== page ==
3.28

The Gospel for today reminds me of the instances in my life that made me reflect on my relationship with God. Even before entering the seminary, I have been addressing God in my prayers as Lord. I have this idea of God as a “police officer” who is your best friend and defender if you are following the law and your worst enemy if you are disobedient. This greatly changed when we had our Radical Conversion subject where we reflected on the common images that people use when relating to God. Recently, a friend priest shared to me his experience when he guided the clergy and religious in Spiritual Direction courses by first asking, “Who is Jesus to you?” He shared that many of his students responded “Jesus is my God and my Savior!” which was not at all surprising. But the more important question, according to him, is how we relate with God.

We hear in today’s Gospel the many discussions on who Jesus is. Those who heard His words have varied opinions about who He is. This season of Lent, we should also ask ourselves, “Who is Jesus to me?” Knowing facts about Him is not enough. We can really know about God by spending time with Him. One has to listen, reflect, and dialogue with Him in order to know Him deeper and in effect, know ourselves better. It is also good to ask ourselves, “Do I spend time with Him in prayer even during difficult and trying times? Do I visit Him in the Church even outside the celebration of the Mass?”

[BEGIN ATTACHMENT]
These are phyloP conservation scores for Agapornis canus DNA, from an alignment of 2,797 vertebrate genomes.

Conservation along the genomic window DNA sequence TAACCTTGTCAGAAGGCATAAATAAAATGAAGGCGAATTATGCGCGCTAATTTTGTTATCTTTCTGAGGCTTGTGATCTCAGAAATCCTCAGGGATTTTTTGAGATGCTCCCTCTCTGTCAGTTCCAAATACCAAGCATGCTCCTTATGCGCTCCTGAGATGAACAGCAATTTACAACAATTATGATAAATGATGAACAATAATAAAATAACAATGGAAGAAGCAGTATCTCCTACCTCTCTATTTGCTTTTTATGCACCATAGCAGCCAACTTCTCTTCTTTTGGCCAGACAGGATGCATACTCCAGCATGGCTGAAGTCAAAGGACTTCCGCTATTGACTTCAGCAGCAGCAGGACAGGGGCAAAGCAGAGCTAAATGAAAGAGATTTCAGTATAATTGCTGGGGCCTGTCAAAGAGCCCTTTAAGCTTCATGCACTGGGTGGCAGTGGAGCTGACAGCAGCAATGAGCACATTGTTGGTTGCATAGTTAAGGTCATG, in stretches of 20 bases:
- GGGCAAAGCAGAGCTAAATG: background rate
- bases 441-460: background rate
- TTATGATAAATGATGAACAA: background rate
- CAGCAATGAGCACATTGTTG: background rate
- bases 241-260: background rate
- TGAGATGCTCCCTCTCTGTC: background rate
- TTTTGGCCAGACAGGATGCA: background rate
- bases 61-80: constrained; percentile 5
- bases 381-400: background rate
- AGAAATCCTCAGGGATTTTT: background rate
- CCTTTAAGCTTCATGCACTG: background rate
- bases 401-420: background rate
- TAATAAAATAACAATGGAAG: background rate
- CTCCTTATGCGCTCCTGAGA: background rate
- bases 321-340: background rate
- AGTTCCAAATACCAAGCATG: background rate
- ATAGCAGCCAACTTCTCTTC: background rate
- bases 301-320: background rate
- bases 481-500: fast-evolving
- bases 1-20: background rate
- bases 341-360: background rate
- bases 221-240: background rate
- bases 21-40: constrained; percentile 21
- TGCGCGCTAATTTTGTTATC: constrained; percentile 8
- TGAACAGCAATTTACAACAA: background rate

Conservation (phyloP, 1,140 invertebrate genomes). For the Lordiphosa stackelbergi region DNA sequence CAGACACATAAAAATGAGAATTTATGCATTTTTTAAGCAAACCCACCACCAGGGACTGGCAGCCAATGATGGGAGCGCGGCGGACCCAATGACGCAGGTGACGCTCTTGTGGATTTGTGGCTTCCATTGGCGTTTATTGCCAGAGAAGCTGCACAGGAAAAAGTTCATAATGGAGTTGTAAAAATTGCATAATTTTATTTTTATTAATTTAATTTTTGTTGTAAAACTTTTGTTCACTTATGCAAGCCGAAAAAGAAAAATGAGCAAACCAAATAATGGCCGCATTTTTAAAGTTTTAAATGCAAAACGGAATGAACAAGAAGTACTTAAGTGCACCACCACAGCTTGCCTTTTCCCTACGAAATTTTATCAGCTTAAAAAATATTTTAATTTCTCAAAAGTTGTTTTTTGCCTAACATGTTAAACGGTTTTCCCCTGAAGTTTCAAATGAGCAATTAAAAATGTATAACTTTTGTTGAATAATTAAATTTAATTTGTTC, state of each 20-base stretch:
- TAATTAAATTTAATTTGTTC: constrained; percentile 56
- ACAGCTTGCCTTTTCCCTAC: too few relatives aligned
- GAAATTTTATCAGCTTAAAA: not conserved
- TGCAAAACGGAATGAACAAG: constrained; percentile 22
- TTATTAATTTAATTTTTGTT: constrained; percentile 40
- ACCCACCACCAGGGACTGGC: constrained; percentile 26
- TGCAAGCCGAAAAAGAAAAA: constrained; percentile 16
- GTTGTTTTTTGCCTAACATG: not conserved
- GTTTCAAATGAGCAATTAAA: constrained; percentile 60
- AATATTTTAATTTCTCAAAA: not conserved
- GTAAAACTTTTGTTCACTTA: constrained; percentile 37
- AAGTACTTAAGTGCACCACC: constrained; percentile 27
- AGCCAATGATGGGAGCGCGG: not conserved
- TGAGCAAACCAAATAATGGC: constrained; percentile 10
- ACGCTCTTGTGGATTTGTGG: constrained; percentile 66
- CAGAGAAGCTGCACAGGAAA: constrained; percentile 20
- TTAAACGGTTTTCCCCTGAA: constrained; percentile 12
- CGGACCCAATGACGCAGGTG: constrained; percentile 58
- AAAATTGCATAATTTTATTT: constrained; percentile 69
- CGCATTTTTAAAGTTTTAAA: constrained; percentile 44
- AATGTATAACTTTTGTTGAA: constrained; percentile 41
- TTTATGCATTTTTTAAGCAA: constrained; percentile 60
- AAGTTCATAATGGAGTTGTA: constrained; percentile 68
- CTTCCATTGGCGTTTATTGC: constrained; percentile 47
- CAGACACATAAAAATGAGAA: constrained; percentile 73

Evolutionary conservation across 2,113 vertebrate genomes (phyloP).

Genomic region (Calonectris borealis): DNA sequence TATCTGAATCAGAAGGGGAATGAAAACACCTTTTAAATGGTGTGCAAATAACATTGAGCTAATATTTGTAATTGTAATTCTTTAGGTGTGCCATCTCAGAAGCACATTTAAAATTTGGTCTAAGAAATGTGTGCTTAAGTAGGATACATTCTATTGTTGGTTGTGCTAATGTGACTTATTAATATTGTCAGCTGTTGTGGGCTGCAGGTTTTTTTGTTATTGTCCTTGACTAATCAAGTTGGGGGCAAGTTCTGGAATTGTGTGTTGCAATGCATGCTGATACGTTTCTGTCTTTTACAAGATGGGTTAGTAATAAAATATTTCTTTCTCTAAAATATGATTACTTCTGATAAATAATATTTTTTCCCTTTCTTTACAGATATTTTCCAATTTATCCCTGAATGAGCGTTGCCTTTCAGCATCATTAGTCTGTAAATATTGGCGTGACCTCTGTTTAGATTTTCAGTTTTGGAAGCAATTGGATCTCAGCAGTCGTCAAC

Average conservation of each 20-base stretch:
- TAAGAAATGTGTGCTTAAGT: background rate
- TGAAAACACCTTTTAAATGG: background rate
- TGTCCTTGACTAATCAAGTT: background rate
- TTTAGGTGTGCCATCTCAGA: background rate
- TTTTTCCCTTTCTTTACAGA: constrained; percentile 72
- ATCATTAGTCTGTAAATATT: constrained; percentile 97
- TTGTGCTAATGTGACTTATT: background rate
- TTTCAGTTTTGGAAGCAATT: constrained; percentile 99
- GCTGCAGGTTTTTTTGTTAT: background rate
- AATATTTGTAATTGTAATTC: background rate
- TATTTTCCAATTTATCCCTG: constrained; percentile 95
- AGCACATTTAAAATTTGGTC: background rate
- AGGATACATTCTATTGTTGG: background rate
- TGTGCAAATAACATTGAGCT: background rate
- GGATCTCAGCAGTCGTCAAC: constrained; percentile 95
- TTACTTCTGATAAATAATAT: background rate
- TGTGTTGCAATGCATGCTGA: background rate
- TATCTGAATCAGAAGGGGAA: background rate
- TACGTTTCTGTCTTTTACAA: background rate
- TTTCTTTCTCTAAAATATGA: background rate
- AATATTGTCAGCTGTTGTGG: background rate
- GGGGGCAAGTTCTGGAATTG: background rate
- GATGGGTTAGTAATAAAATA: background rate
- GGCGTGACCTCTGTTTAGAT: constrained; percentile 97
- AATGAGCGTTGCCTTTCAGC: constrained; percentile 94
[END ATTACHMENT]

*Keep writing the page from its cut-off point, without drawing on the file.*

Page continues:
As a priest-in-process, I am invited by today’s Gospel to maintain a constant conversation with God. This conversation, no matter how long or short, as long as it is consistent, should always lead me to get to know God more and more especially about His great love, grace, and mercy.

By Sem. Justin Gatus

THE GOSPEL TODAY

JN 7:40-53

Some in the crowd who heard these words of Jesus said,
“This is truly the Prophet.”
Others said, “This is the Christ.”
But others said, “The Christ will not come from Galilee, will he?
Does not Scripture say that the Christ will be of David’s family
and come from Bethlehem, the village where David lived?”
So a division occurred in the crowd because of him.
Some of them even wanted to arrest him,
but no one laid hands on him.

So the guards went to the chief priests and Pharisees,
who asked them, “Why did you not bring him?”
The guards answered, “Never before has anyone spoken like this man.”
So the Pharisees answered them, “Have you also been deceived?
Have any of the authorities or the Pharisees believed in him?
But this crowd, which does not know the law, is accursed.”
Nicodemus, one of their members who had come to him earlier, said to them,
“Does our law condemn a man before it first hears him
and finds out what he is doing?”
They answered and said to him,
“You are not from Galilee also, are you?
Look and see that no prophet arises from Galilee.”

Then each went to his own house.

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